Fuel cells are emerging as a next-generation power system due to their high conversion efficiency, quiet operation, and low pollutant emissions. Among various types of fuel cells, polymer electrolyte membrane fuel cells (PEMFCs) and solid oxide fuel cells (SOFCs) are considered the most promising due to their absence of harmful or leaking materials. They operate at different temperature ranges: ≤100 °C for PEMFCs and ≥700 °C for SOFCs, which is due to the different ion-conduction mechanisms in the electrolytes between the two types.
Unfortunately, challenges remain in both temperature regions. The low temperatures of PEMFCs limit the choice of catalytic materials to Pt only, leading to higher manufacturing costs. There have been numerous attempts to find a viable substitute for Pt, but no remarkable discovery has yet been made. In SOFCs, the high activation energy of oxide-ion conductors (0.8−1 eV) dictates that only high-temperature operation leads to significant conductivity and catalysis rates. These high operating temperatures, however, also limit the application of these fuel cells and reduce their long-term reliability.
On the basis of fuel activation and material stability, the intermediate-temperature (IT) range of 300 to 600 °C has been accepted as the most desirable operating regime for fuel cells. Such temperatures provide sufficient thermal energy to allow the use of less expensive catalysts than Pt, but avoid severe damage to constituent materials. Protonic ceramics have attracted attention in this regard due to their high ionic conductivity at ITs. Protons incorporated into the lattice of those ceramics can be transported with activation energies as low as 0.5 eV or below, and can exist at temperatures much higher than the boiling point of water (100 °C). These features suggest that protonic ceramic fuel cells (PCFCs) may be superior to PEMFCs and SOFCs.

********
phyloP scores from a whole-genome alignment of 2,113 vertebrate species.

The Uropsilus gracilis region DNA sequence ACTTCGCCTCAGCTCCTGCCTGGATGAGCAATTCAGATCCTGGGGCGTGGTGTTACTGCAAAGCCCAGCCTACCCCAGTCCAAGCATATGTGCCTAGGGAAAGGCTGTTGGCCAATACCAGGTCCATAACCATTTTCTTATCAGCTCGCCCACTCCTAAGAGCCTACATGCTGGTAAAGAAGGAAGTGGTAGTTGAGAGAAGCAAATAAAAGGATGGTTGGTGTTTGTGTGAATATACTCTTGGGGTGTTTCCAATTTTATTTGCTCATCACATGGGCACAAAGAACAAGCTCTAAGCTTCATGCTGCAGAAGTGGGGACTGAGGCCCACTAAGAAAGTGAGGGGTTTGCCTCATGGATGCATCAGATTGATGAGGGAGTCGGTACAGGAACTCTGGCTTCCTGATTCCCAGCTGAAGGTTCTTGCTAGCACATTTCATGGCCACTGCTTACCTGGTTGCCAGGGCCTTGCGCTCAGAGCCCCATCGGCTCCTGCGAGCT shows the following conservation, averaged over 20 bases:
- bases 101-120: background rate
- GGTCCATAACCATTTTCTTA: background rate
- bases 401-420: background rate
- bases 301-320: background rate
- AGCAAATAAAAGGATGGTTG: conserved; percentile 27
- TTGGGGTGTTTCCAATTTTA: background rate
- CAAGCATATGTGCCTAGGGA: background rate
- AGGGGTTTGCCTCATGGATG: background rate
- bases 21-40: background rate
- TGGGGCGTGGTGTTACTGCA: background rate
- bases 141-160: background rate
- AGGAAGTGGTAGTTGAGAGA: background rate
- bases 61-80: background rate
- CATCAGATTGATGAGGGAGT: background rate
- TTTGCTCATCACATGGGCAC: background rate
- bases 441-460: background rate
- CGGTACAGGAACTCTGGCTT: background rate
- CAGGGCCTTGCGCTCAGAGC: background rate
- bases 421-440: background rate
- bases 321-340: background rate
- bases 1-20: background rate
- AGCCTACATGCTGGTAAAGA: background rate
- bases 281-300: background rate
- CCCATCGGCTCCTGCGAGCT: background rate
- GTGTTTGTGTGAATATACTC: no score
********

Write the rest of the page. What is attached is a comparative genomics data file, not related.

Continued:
A team working to develop high-performance PCFCs at Korea University, Korea University of Science and Technology and KIST, Korea, and Stanford University, USA, has employed multiscale microstructures to enhance PCFC performance. The researchers integrated a thin membrane electrolyte onto their microstructured anode,
optimising the charge transfer rate and achieving peak power densities over two times higher than those reported previously. This improvement has been accomplished using conventional constituent materials, indicating that there is plenty of room for further improvement when PCFC materials with higher performance are applied to the structure.
This finding takes PCFC research another step forward and suggests the real possibility of building a commercially viable energy conversion system. See the team’s analysis of the origin of this enhanced performance here, in Advanced Energy Materials.
Interested in fuel cells? Here’s some further reading: